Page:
The establishment of an online database of Australian artists has broken down barriers to make research accessible to all, which means there is no longer any excuse for parochialism, writes Joanna Mendelssohn.
The Sydney Biennale is an occassion for significant cultural exchange between artists and is well worth visiting, but lovers of the contemporary will find the Adelaide Biennale more compelling, writes Joanna Mendelssohn.
It is infantile for artists in the Biennale to pick on Trasnfield Holdings because of its contract to operate a detention centre on Manus Island if they ignore the central role the Australian government plays in directing the entire operation, writes Joanna Mendelssohn.
The 2014 Adelaide Biennial is a tightly controlled, heart-wrenching, thoughtful critique of the change in Australian sensibility, and is well worth the price of an airfare to see it, writes Joanna Mendelssohn.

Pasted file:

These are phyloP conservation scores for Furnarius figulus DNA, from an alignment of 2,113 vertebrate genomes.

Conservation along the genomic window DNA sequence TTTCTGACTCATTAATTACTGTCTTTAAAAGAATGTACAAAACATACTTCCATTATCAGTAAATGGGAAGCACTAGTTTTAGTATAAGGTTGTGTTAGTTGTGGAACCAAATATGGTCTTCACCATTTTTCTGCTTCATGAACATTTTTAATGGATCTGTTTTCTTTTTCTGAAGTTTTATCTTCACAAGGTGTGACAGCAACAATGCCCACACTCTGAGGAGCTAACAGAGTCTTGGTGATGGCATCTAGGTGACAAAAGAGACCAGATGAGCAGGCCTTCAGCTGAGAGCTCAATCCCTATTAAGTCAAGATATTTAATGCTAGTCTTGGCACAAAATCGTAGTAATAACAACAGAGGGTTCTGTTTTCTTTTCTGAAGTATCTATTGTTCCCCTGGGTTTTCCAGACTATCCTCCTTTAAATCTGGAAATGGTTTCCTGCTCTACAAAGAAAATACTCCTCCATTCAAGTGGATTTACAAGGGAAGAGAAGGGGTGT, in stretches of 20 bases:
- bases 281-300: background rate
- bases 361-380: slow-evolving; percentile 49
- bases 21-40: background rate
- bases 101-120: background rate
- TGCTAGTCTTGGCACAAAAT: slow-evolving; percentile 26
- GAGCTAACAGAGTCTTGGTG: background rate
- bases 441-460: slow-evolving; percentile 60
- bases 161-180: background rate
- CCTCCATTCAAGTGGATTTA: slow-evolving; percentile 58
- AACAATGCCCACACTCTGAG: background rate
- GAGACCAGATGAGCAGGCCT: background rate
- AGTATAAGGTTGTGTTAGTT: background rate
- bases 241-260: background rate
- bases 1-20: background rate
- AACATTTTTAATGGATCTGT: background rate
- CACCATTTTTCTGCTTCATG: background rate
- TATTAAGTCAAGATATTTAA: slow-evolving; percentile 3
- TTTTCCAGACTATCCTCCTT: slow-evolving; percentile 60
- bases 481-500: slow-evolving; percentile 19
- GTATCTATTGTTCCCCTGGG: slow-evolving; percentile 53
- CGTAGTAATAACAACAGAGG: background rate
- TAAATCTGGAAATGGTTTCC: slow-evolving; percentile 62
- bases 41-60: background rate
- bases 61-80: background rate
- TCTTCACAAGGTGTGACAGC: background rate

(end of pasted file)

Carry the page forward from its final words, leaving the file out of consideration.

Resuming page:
In a country increasingly divided by class and wealth, the rise of Indigenous art has had consequences undreamed of by those who first projected it onto the international exhibiting stage, writes Joanna Mendelssohn.
The face of the art museum has undergone a significant makeover, with the realisation that an interesting building can draw a crowd as well as any blockbuster exhibition, write Gay McDonald and Gary Sangster.